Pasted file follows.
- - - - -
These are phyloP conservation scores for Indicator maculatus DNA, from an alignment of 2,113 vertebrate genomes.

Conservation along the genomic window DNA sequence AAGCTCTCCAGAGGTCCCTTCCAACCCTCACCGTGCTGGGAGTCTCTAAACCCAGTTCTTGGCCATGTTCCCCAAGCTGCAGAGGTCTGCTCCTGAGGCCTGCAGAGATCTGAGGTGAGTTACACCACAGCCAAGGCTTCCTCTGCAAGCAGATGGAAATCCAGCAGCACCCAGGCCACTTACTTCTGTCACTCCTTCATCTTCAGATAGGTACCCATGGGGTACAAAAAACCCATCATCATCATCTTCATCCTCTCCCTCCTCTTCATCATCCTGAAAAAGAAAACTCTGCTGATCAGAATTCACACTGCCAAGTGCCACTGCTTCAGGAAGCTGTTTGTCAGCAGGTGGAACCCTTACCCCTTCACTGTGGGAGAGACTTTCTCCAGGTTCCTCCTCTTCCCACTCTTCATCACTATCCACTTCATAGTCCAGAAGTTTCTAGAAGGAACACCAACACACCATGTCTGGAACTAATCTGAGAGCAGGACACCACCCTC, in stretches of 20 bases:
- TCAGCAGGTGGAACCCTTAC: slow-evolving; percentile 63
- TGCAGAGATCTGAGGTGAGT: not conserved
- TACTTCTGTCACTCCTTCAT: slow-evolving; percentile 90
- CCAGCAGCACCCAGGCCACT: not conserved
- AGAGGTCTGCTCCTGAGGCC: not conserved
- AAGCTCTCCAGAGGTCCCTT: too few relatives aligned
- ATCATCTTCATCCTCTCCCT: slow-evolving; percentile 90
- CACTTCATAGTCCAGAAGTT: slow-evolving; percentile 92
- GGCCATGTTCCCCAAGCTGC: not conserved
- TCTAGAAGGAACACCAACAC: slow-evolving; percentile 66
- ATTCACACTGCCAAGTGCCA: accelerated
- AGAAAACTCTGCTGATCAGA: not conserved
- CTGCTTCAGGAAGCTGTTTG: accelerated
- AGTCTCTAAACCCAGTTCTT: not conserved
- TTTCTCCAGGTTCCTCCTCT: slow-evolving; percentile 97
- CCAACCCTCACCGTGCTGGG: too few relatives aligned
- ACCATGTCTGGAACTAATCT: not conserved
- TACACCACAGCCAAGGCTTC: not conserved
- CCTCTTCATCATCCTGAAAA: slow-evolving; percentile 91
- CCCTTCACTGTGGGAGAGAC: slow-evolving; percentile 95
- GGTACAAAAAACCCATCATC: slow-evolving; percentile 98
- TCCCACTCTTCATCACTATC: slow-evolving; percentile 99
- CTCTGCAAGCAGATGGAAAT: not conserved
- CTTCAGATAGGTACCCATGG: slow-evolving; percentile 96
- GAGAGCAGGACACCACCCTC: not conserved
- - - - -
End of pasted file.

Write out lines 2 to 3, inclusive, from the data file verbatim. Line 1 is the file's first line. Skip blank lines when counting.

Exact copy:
Conservation along the genomic window DNA sequence AAGCTCTCCAGAGGTCCCTTCCAACCCTCACCGTGCTGGGAGTCTCTAAACCCAGTTCTTGGCCATGTTCCCCAAGCTGCAGAGGTCTGCTCCTGAGGCCTGCAGAGATCTGAGGTGAGTTACACCACAGCCAAGGCTTCCTCTGCAAGCAGATGGAAATCCAGCAGCACCCAGGCCACTTACTTCTGTCACTCCTTCATCTTCAGATAGGTACCCATGGGGTACAAAAAACCCATCATCATCATCTTCATCCTCTCCCTCCTCTTCATCATCCTGAAAAAGAAAACTCTGCTGATCAGAATTCACACTGCCAAGTGCCACTGCTTCAGGAAGCTGTTTGTCAGCAGGTGGAACCCTTACCCCTTCACTGTGGGAGAGACTTTCTCCAGGTTCCTCCTCTTCCCACTCTTCATCACTATCCACTTCATAGTCCAGAAGTTTCTAGAAGGAACACCAACACACCATGTCTGGAACTAATCTGAGAGCAGGACACCACCCTC, in stretches of 20 bases:
- TCAGCAGGTGGAACCCTTAC: slow-evolving; percentile 63